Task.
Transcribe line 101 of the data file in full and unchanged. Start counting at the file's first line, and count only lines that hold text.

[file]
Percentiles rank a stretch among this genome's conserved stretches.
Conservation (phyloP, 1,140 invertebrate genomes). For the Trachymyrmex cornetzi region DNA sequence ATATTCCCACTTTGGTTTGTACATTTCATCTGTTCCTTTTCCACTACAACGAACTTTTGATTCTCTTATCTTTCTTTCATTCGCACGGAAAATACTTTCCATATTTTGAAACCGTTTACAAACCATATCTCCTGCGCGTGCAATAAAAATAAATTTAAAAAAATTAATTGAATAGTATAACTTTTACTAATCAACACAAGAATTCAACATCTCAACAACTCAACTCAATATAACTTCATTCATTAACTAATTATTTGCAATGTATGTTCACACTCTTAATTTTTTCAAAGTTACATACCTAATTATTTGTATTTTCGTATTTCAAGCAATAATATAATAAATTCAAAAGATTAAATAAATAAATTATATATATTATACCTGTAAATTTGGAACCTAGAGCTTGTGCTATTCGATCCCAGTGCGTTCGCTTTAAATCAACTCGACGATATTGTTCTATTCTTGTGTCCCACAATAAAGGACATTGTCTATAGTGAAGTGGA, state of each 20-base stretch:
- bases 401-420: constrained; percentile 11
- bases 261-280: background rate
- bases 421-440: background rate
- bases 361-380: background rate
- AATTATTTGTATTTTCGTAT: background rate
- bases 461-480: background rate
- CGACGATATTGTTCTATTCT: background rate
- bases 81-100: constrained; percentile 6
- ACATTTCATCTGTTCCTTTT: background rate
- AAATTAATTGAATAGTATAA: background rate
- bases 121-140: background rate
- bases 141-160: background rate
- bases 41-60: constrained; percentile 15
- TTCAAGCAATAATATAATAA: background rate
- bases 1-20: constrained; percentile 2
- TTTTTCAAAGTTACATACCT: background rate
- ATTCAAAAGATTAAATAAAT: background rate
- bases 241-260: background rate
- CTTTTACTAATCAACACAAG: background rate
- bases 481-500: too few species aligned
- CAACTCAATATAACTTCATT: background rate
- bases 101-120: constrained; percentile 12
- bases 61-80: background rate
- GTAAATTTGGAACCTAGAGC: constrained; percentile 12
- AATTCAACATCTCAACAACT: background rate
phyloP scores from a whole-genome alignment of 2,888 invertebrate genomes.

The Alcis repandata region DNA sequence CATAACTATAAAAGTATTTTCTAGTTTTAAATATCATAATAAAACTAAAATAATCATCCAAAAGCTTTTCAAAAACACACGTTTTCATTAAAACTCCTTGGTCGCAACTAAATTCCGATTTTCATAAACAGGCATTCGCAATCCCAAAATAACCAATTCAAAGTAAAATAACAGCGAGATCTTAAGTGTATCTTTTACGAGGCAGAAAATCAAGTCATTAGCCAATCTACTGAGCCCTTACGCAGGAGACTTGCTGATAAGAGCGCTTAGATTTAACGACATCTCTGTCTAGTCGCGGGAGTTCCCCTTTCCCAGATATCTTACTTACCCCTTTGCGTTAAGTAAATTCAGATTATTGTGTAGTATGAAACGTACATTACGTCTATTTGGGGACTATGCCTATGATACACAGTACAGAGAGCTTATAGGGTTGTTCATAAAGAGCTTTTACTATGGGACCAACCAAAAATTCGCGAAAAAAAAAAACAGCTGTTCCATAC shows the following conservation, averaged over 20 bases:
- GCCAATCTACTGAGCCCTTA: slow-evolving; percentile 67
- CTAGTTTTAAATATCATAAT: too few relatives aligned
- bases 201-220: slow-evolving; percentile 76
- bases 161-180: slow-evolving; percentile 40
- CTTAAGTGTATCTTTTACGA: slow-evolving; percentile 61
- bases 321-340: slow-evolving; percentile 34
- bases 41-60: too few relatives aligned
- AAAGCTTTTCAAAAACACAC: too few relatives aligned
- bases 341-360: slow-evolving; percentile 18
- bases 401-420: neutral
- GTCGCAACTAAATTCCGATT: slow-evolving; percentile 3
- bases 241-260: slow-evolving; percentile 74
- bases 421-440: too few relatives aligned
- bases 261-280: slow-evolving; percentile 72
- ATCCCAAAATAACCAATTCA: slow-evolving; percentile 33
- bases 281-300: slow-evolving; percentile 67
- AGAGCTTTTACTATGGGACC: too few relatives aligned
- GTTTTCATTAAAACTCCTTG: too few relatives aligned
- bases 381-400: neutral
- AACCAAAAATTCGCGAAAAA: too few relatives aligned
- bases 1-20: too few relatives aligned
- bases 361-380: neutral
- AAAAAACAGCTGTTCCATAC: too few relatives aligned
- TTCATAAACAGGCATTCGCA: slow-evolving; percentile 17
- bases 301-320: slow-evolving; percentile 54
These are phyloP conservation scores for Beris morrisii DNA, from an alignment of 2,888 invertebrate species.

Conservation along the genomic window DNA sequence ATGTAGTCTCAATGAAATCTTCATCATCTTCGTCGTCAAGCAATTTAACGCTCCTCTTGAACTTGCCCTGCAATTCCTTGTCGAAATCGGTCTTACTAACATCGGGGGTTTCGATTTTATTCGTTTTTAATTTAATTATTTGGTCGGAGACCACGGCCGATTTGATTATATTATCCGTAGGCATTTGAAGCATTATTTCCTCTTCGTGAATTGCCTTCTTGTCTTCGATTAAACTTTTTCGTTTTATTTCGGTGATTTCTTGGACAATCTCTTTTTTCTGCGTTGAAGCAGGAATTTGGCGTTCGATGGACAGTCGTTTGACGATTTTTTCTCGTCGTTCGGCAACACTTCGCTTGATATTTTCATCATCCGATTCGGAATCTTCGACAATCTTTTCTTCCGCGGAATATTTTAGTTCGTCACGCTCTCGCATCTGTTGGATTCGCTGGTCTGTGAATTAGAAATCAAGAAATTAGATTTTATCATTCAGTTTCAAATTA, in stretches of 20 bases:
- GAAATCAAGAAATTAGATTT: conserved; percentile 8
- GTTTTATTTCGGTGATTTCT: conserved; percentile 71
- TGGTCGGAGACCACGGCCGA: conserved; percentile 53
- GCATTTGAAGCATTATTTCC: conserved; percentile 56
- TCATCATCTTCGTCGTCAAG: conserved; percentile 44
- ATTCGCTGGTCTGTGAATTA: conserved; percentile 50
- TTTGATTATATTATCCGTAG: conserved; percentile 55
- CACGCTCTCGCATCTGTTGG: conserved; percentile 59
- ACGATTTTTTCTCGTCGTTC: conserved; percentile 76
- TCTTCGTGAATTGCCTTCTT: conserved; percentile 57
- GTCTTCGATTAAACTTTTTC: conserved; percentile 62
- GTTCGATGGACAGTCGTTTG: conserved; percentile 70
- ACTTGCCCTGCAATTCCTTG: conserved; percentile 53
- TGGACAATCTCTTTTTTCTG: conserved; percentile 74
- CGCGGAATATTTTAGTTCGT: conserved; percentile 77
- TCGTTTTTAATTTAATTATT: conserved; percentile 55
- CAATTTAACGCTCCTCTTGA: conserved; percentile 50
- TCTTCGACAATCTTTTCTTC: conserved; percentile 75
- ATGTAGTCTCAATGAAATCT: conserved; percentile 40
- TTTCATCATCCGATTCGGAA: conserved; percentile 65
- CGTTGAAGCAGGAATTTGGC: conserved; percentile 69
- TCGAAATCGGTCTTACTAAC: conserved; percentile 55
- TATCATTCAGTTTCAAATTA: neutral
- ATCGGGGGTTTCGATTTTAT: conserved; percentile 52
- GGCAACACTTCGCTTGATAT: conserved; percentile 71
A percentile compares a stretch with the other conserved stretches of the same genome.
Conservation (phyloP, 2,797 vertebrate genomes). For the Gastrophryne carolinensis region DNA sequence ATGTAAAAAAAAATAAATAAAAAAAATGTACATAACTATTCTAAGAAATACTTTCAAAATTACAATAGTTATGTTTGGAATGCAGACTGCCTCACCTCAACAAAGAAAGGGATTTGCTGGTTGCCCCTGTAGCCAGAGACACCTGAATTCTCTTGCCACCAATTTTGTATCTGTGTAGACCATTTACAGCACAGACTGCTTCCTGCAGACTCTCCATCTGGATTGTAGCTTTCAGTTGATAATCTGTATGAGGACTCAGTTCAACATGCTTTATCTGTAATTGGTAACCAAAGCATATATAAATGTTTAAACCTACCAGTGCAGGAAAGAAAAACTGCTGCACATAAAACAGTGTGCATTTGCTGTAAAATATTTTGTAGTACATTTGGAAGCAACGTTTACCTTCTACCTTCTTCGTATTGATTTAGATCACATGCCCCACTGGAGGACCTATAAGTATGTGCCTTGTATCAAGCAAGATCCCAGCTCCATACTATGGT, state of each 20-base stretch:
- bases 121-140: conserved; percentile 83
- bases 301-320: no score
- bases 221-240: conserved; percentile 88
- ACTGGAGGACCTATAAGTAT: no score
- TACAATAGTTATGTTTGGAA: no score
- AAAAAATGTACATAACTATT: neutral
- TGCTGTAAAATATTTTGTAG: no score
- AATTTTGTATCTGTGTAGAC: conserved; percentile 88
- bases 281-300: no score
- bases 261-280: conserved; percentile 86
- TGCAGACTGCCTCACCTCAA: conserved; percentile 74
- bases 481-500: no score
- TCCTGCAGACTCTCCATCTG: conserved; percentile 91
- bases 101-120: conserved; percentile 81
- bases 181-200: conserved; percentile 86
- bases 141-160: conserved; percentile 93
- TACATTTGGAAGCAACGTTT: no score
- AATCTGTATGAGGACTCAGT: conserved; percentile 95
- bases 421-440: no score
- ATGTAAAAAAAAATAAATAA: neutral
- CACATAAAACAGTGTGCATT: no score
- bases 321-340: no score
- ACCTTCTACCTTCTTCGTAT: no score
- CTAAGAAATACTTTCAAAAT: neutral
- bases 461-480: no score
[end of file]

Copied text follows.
- AATCTGTATGAGGACTCAGT: conserved; percentile 95